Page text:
The Australian Communications and Media Authority (ACMA) warned Windows and Mac DNSChanger Trojan victims to remove the malware now or risk being cut off from the internet on 9 July 2012.
In a statement issued Thursday the ACMA said there are approximately 10,000 Australian internet users currently infected with this malware.
“DNSChanger infections currently constitute around half the infections reported through the AISI (Australian Internet Security Initiative). The ACMA started reporting DNSChanger data to AISI participants as soon as it was made available to us in November 2011,” ACMA’s e-security operations manager Bruce Matthews told CSO Australia.
Mathews said that in 2011-12 the average number of malware reports per day through to the end of February 2012 was 14,027 under the AISI, which works with dozens of Australia’s ISP under the voluntary iCode infection notification system.
The inclusion of DNSChanger infections, which AISI began collecting data on in November 2011, was apparently behind a huge surge in “bot infections” numbers through 2011 and 2012.
DNSChanger was one of the largest botnets in the world, estimated to have infected four million Windows and OS X computers in a massive click-fraud and fake antivirus scheme, disrupted in late 2011 under the FBI’s “Operation GhostClick”.
The malware directed infected machines to “rogue” DNS (domain name server) resolvers after manipulating a computer’s DNS settings.
Users of infected machines who might try to reach ACMA by typing acma.gov.au into their browser would be led to a different IP address, such as a fraudulent website that either led to more malware, fake antivirus or phishing sites.
GFI Software (Sunbelt) shows how the malware impacts Windows on this You Tube video.
The cut-off date for Australians is in line with the expiration of a US court order the FBI obtained this February that extended the Internet Systems Consortium’s (ICS) authority to maintain “temporary clean DNS servers”, designed to buy time for victims to remove the Trojan. The original order was 120 days.
Australian ISPs will not be responsible for customers that experience connection problems after this date, ACMA’s Mathews said.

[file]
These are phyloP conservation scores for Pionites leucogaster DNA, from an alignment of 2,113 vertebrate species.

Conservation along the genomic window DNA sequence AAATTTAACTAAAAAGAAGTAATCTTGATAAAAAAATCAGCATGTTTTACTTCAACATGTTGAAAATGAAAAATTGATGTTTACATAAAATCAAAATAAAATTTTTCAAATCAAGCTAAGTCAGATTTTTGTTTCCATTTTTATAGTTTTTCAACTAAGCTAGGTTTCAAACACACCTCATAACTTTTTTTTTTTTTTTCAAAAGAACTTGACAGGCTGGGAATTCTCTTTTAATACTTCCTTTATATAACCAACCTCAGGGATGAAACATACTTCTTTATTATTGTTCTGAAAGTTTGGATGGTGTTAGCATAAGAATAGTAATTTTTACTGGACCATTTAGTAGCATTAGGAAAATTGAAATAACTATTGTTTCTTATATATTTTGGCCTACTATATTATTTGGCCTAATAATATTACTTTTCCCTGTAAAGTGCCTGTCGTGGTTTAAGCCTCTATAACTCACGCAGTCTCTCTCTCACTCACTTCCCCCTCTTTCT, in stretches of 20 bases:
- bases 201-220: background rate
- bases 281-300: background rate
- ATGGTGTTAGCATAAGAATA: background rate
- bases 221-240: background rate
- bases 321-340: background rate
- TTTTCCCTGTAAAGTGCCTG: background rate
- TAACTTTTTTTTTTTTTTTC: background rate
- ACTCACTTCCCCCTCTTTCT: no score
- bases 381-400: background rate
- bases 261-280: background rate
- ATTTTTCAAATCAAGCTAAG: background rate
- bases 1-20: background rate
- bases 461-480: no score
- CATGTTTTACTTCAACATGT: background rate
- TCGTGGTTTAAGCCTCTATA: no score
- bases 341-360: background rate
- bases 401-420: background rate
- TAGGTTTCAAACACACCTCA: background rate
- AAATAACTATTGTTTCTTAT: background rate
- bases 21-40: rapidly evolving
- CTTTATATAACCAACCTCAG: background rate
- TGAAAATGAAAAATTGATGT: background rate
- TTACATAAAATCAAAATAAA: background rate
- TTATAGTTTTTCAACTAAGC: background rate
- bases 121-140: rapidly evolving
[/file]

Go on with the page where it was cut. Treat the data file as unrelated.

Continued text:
“The ACMA, CERT Australia and DBCDE are coordinating an effort to encourage Australian internet users infected by DNSChanger to remove this malware from their computing devices before 9 July 2012,” he said.
“As far as I know, no Australian ISPs have adopted ‘temporary solutions’ (for ISC’s cut-off date). On 9 July 2012 the ISC will turn off the temporary DNS servers that currently enable computing devices infected with DNSChanger to connect to the internet.”
The internet industry and governments across the globe have struggled to kill the botnet, despite efforts to notify consumer and enterprise victims.
US security firm Internet Identity in February reported that half of all US Fortune 500 firms and 27 out of 55 major government agencies were still infected with the Trojan, security blogger Brian Krebs reported at the time.
In early November 2011 -- when Estonian police arrested the six suspects behind a company Rove Media, which controlled the “Esthost” botnet, spread by DNSChanger -- “victims observed per day” numbered over 800,000 worldwide.
By January 2012 the number still sat at just below 500,000 (see graph), according to the The DNS Changer Working Group (DCWG).
The Australian government has established the website dns-ok.gov.au for potential victims to check if their computers are infected and follow removal advice.
“If you are infected, dns-ok.gov.au provides links to tools and detailed documentation that may help you remove the infection,” ACMA said in its statement.
The DCWG provides a range of IP addresses that would indicate whether a computer’s DNS Settings have been altered by the Trojan. It also provides detection and clean up instructions for Windows XP, Windows 7, Mac OSX systems, and widely-used home routers from D-Link, Linksys and Netgear amongst others.
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